This panel brings together researchers involved in the Mellon-funded project, “Aesthetic Education: A South-North Dialogue” (2016-2020). In Undoing Apartheid, Premesh Lalu argues that aesthetic education is a process of unlearning, and learning to learn; a reconstitution of the relations of sense and perception that is necessary to revitalize post-apartheid reconciliation. Join us for a lively discussion about history, education, theatre, and the pathway past the intellectually stifling categories of racism.
Premesh Lalu is a Research Professor and former director of the Centre for Humanities Research (CHR) at the University of the Western Cape (UWC), South Africa. Following an MA from the University of the Western Cape, he was awarded a MacArthur Foundation Doctoral Fellowship to read towards a doctorate in History at the University of Minnesota. In 2003, he successfully defended a doctoral dissertation titled “In the Event of History”. After sixteen years in the Department of History as an associate professor, Lalu was awarded an Andrew W. Mellon Foundation grant to convene a fellowship programme on the Study of the Humanities in Africa. He was promoted to full professor upon being appointed as Director of the Centre for Humanities Research in 2008, a post he held until September 2019. Under his leadership, the Centre established an arts programme with Handspring Puppet Company, Ukwanda Puppetry and Design Collective, and Net vir Pret in the rural town of Barrydale in the Western Cape, South Africa. In recognition of efforts to build humanities partnerships with rural and urban communities, the Centre was awarded the first Department of Science and Innovation-National Research Foundation Flagship status.
Premesh has published widely in academic journals such as History and Theory, Critical Times, Journal of Southern African Studies, Afrika Focus, Journal of Higher Education in Africa, Kronos: Southern African Histories, Current Writing, Afrika Focus, Social Dynamics, History in Africa, Journal of Africa, and Middle East and Asian Studies. His book The Deaths of Hintsa: Postapartheid South Africa and the Shape of Recurring Pasts (2009) was included in the Long List for the Alan Paton Award. He is co-editor of Remains of the Social: Desiring the Post-Apartheid (2017); Becoming UWC: Reflections, Pathways and Unmaking Apartheid’s Legacies (2012); and with G.Arunima and Patricia Hayes of Love and Revolution in the Twentieth Century Colonial and Post-colonial World (2021). His monograph, Undoing Apartheid was published by UK-based Polity Press in November 2022.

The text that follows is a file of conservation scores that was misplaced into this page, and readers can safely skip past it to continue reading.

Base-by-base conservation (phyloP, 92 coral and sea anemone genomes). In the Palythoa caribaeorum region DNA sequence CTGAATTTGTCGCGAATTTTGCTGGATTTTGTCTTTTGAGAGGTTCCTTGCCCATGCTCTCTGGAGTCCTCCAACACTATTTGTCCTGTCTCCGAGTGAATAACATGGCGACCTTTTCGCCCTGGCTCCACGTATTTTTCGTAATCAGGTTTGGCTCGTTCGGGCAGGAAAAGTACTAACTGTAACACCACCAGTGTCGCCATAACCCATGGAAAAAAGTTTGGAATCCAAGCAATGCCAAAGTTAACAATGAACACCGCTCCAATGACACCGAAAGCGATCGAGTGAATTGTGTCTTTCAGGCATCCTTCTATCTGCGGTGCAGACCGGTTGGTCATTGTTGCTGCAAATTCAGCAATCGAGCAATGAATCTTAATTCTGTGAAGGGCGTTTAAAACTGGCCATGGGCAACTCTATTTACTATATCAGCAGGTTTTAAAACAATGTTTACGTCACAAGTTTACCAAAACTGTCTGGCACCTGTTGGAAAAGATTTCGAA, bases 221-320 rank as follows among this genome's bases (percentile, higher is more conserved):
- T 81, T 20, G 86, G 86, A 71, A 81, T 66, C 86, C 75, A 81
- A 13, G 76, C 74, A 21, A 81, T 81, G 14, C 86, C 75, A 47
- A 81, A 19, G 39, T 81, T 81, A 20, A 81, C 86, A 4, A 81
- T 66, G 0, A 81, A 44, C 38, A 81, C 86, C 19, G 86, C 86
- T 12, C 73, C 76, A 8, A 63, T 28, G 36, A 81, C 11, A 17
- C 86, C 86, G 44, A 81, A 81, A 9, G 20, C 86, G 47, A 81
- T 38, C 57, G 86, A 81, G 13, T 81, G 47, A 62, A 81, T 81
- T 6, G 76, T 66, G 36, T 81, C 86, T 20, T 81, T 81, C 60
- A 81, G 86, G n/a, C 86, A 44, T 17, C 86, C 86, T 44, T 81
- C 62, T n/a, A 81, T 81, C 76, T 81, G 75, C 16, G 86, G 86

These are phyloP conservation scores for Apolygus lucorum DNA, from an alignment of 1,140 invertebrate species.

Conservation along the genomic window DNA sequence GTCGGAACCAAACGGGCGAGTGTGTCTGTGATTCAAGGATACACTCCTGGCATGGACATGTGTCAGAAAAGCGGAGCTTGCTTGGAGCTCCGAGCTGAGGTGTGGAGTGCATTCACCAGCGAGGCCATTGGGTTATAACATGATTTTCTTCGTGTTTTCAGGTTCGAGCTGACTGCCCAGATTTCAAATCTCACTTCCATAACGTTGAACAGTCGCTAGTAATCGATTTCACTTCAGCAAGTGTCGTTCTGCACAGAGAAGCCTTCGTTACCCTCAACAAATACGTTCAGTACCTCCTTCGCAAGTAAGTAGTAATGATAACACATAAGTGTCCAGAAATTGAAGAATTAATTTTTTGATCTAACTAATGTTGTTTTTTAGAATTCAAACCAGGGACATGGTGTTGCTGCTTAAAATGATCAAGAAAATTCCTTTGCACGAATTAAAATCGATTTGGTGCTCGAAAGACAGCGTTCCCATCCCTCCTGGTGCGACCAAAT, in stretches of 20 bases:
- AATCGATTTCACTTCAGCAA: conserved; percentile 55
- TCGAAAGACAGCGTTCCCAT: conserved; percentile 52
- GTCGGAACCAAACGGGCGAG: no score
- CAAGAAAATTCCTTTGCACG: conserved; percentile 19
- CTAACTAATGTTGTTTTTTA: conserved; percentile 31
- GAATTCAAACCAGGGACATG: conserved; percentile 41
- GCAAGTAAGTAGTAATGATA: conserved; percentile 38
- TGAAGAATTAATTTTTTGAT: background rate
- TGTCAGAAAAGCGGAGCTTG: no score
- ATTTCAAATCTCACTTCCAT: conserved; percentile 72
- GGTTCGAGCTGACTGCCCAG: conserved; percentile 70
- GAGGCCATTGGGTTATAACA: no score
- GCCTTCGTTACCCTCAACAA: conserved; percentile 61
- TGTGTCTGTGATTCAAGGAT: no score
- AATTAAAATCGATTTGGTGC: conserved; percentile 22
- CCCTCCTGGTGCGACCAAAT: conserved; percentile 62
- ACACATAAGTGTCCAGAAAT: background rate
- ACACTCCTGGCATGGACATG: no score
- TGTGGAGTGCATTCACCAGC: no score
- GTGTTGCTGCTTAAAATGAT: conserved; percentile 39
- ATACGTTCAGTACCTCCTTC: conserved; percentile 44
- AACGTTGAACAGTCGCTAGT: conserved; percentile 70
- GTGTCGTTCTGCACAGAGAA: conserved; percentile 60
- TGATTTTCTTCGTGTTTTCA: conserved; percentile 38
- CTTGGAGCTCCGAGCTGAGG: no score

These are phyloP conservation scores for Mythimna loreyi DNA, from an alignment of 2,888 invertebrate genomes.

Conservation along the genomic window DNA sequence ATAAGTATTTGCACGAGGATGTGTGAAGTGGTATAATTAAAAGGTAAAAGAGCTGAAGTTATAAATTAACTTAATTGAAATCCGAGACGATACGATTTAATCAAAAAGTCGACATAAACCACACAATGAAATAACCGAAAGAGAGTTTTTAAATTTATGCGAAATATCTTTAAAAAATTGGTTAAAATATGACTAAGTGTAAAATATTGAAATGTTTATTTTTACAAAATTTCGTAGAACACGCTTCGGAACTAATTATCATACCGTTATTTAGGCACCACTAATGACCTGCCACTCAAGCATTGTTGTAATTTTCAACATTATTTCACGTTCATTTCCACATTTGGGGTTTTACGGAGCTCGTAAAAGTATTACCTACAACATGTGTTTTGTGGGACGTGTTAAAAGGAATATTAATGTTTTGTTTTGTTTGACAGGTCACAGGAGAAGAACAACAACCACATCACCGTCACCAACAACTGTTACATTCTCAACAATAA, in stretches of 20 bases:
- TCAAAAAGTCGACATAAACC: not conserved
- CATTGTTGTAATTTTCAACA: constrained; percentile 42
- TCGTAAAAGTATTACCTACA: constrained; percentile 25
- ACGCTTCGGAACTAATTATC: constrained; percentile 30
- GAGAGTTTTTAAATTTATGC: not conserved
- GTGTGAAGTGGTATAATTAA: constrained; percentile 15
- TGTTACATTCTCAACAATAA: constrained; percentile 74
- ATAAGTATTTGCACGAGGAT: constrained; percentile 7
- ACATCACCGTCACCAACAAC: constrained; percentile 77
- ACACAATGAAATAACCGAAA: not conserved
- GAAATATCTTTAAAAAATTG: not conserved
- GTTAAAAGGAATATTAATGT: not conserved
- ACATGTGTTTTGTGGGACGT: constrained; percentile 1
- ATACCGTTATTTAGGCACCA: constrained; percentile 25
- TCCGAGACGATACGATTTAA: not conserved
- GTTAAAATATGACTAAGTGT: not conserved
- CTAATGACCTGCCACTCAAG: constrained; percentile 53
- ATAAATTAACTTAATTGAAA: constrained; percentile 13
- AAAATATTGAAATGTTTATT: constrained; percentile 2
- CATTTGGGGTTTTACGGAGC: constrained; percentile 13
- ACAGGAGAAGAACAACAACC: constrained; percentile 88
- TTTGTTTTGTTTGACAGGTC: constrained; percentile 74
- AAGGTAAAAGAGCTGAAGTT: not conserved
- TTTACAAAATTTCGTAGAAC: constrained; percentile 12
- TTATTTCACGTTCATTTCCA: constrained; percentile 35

Warren Crichlow is an Associate Professor in the Faculty of Education at York University Toronto, Canada where he teaches undergraduate and graduate courses in areas of social foundations and cultural studies and education. He is a co-editor of Race, Identify and Education (1993 and 2005), and a co-editor of the forthcoming Spaces of New Colonialism: Reading Schools, Museums and Cities in the Tumult of Globalization (forthcoming Peter Lang, 2019). His review essay, “Baldwin’s Rendezvous with the Twenty-first century: I am Not Your Negro,” appears in the summer 2017 issue of Film Quarterly. Current projects include co-editorship of a collection of essays on W. G. Sebald (1944-2001) and education, Unsettling Complacency: Hope and Ethical Responsibility in the Writing of W. G. Sebald, and a monograph whose working title is “Extra-curriculars: Multiple Histories, Aesthetic Experimentalism and Willful Subjectivity,” a project concerned with extra-curricular learning from writers and artists.
Moderator Melissa Levin is an Assistant Professor, Teaching Stream, in the African Studies Program at the University of Toronto. She currently co-chairs the human rights and the teaching, training and mentoring subcommittees of the SSHRC-funded Participedia project. She was the Project Development Officer for the Elite Africa Project at UofT and co-ordinated Aesthetic Education – A South:North Dialogue, a Mellon-funded collaboration between the Jackman Humanities Institute and the Centre for Humanities Research. Her current work focuses on ‘travelling colonialisms,’ a comparative project on nationalizing memorial practices. Prior to returning to the academy, Melissa was a political strategist and advised parties on elections strategy. She was also director of Strategy and Research at the ANC where she wrote speeches for leadership, including Nelson Mandela.
John K. Noyes is Professor of German at the University of Toronto, Canada, and Extraordinary Professor in Modern Foreign Languages, Stellenbosch University, South Africa. He has published on the cultural history of colonialism, postcolonial theory, the history of sexuality, and the German Enlightenment. His books include Herder’s Essay on Being. A Translation and Critical Approaches (2019); Herder: Aesthetics against Imperialism (2015); The Mastery of Submission: Inventions of Masochism (1997); Colonial Space. Spatiality in the Discourse of German Southwest Africa 1884-1915 (1992). He is currently putting the final touches on an English translation of Herder’s Letters for the Advancement of Humanity for Cambridge University Press.